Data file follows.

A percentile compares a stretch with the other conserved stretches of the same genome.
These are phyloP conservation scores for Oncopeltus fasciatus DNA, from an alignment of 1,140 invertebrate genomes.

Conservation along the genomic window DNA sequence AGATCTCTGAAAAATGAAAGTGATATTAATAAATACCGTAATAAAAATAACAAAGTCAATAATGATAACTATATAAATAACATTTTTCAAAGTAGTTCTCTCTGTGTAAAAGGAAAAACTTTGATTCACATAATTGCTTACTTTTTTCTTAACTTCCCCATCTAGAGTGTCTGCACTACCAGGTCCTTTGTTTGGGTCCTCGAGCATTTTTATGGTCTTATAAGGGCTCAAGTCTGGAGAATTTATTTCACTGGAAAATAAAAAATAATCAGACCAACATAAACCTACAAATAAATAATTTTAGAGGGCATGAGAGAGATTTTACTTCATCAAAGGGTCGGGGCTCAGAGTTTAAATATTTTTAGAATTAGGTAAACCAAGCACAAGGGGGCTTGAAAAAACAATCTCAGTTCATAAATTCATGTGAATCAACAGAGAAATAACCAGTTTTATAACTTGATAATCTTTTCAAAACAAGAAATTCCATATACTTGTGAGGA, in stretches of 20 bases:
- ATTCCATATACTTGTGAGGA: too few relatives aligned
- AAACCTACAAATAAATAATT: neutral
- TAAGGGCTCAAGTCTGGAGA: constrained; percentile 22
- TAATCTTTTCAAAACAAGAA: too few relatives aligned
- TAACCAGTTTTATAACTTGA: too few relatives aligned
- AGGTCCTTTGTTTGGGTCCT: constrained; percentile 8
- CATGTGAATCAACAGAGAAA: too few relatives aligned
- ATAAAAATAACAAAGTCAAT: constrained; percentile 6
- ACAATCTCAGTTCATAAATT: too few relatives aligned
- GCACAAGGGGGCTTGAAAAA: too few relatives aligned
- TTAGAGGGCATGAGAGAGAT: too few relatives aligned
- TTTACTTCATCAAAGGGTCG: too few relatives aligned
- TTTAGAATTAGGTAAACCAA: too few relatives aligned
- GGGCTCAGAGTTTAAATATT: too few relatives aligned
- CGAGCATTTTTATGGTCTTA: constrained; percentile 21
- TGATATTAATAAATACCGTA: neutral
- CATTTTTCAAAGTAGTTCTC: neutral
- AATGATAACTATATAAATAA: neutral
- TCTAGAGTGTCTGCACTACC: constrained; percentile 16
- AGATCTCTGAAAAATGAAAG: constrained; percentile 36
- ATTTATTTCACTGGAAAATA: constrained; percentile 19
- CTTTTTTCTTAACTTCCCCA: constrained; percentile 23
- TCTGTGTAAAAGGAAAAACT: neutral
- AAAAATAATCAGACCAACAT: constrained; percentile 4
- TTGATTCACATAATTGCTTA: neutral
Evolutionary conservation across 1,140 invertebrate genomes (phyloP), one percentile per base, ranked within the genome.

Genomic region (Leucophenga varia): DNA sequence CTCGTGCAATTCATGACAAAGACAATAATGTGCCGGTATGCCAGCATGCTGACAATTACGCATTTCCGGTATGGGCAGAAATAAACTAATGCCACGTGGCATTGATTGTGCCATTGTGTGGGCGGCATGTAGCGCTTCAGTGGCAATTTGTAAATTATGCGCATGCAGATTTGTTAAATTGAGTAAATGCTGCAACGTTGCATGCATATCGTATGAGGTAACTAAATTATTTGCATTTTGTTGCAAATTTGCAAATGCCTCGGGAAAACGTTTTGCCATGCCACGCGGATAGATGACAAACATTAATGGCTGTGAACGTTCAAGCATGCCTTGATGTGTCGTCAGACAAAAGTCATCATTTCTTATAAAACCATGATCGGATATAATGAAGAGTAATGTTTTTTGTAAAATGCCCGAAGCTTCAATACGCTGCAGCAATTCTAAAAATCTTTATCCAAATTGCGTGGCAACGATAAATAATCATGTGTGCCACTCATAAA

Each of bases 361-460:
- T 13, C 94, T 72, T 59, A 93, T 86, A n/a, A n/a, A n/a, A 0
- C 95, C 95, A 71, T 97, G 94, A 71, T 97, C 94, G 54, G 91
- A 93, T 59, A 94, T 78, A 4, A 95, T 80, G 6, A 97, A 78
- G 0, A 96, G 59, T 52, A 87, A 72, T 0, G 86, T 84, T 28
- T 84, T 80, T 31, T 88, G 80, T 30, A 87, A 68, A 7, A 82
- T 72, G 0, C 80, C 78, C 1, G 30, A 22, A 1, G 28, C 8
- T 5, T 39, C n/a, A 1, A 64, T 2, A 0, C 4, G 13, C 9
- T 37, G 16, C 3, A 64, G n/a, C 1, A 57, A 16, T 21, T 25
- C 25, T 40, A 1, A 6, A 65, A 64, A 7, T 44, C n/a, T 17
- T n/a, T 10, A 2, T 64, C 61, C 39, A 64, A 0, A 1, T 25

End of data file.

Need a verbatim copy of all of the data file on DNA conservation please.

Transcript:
A percentile compares a stretch with the other conserved stretches of the same genome.
These are phyloP conservation scores for Oncopeltus fasciatus DNA, from an alignment of 1,140 invertebrate genomes.

Conservation along the genomic window DNA sequence AGATCTCTGAAAAATGAAAGTGATATTAATAAATACCGTAATAAAAATAACAAAGTCAATAATGATAACTATATAAATAACATTTTTCAAAGTAGTTCTCTCTGTGTAAAAGGAAAAACTTTGATTCACATAATTGCTTACTTTTTTCTTAACTTCCCCATCTAGAGTGTCTGCACTACCAGGTCCTTTGTTTGGGTCCTCGAGCATTTTTATGGTCTTATAAGGGCTCAAGTCTGGAGAATTTATTTCACTGGAAAATAAAAAATAATCAGACCAACATAAACCTACAAATAAATAATTTTAGAGGGCATGAGAGAGATTTTACTTCATCAAAGGGTCGGGGCTCAGAGTTTAAATATTTTTAGAATTAGGTAAACCAAGCACAAGGGGGCTTGAAAAAACAATCTCAGTTCATAAATTCATGTGAATCAACAGAGAAATAACCAGTTTTATAACTTGATAATCTTTTCAAAACAAGAAATTCCATATACTTGTGAGGA, in stretches of 20 bases:
- ATTCCATATACTTGTGAGGA: too few relatives aligned
- AAACCTACAAATAAATAATT: neutral
- TAAGGGCTCAAGTCTGGAGA: constrained; percentile 22
- TAATCTTTTCAAAACAAGAA: too few relatives aligned
- TAACCAGTTTTATAACTTGA: too few relatives aligned
- AGGTCCTTTGTTTGGGTCCT: constrained; percentile 8
- CATGTGAATCAACAGAGAAA: too few relatives aligned
- ATAAAAATAACAAAGTCAAT: constrained; percentile 6
- ACAATCTCAGTTCATAAATT: too few relatives aligned
- GCACAAGGGGGCTTGAAAAA: too few relatives aligned
- TTAGAGGGCATGAGAGAGAT: too few relatives aligned
- TTTACTTCATCAAAGGGTCG: too few relatives aligned
- TTTAGAATTAGGTAAACCAA: too few relatives aligned
- GGGCTCAGAGTTTAAATATT: too few relatives aligned
- CGAGCATTTTTATGGTCTTA: constrained; percentile 21
- TGATATTAATAAATACCGTA: neutral
- CATTTTTCAAAGTAGTTCTC: neutral
- AATGATAACTATATAAATAA: neutral
- TCTAGAGTGTCTGCACTACC: constrained; percentile 16
- AGATCTCTGAAAAATGAAAG: constrained; percentile 36
- ATTTATTTCACTGGAAAATA: constrained; percentile 19
- CTTTTTTCTTAACTTCCCCA: constrained; percentile 23
- TCTGTGTAAAAGGAAAAACT: neutral
- AAAAATAATCAGACCAACAT: constrained; percentile 4
- TTGATTCACATAATTGCTTA: neutral
Evolutionary conservation across 1,140 invertebrate genomes (phyloP), one percentile per base, ranked within the genome.

Genomic region (Leucophenga varia): DNA sequence CTCGTGCAATTCATGACAAAGACAATAATGTGCCGGTATGCCAGCATGCTGACAATTACGCATTTCCGGTATGGGCAGAAATAAACTAATGCCACGTGGCATTGATTGTGCCATTGTGTGGGCGGCATGTAGCGCTTCAGTGGCAATTTGTAAATTATGCGCATGCAGATTTGTTAAATTGAGTAAATGCTGCAACGTTGCATGCATATCGTATGAGGTAACTAAATTATTTGCATTTTGTTGCAAATTTGCAAATGCCTCGGGAAAACGTTTTGCCATGCCACGCGGATAGATGACAAACATTAATGGCTGTGAACGTTCAAGCATGCCTTGATGTGTCGTCAGACAAAAGTCATCATTTCTTATAAAACCATGATCGGATATAATGAAGAGTAATGTTTTTTGTAAAATGCCCGAAGCTTCAATACGCTGCAGCAATTCTAAAAATCTTTATCCAAATTGCGTGGCAACGATAAATAATCATGTGTGCCACTCATAAA

Each of bases 361-460:
- T 13, C 94, T 72, T 59, A 93, T 86, A n/a, A n/a, A n/a, A 0
- C 95, C 95, A 71, T 97, G 94, A 71, T 97, C 94, G 54, G 91
- A 93, T 59, A 94, T 78, A 4, A 95, T 80, G 6, A 97, A 78
- G 0, A 96, G 59, T 52, A 87, A 72, T 0, G 86, T 84, T 28
- T 84, T 80, T 31, T 88, G 80, T 30, A 87, A 68, A 7, A 82
- T 72, G 0, C 80, C 78, C 1, G 30, A 22, A 1, G 28, C 8
- T 5, T 39, C n/a, A 1, A 64, T 2, A 0, C 4, G 13, C 9
- T 37, G 16, C 3, A 64, G n/a, C 1, A 57, A 16, T 21, T 25
- C 25, T 40, A 1, A 6, A 65, A 64, A 7, T 44, C n/a, T 17
- T n/a, T 10, A 2, T 64, C 61, C 39, A 64, A 0, A 1, T 25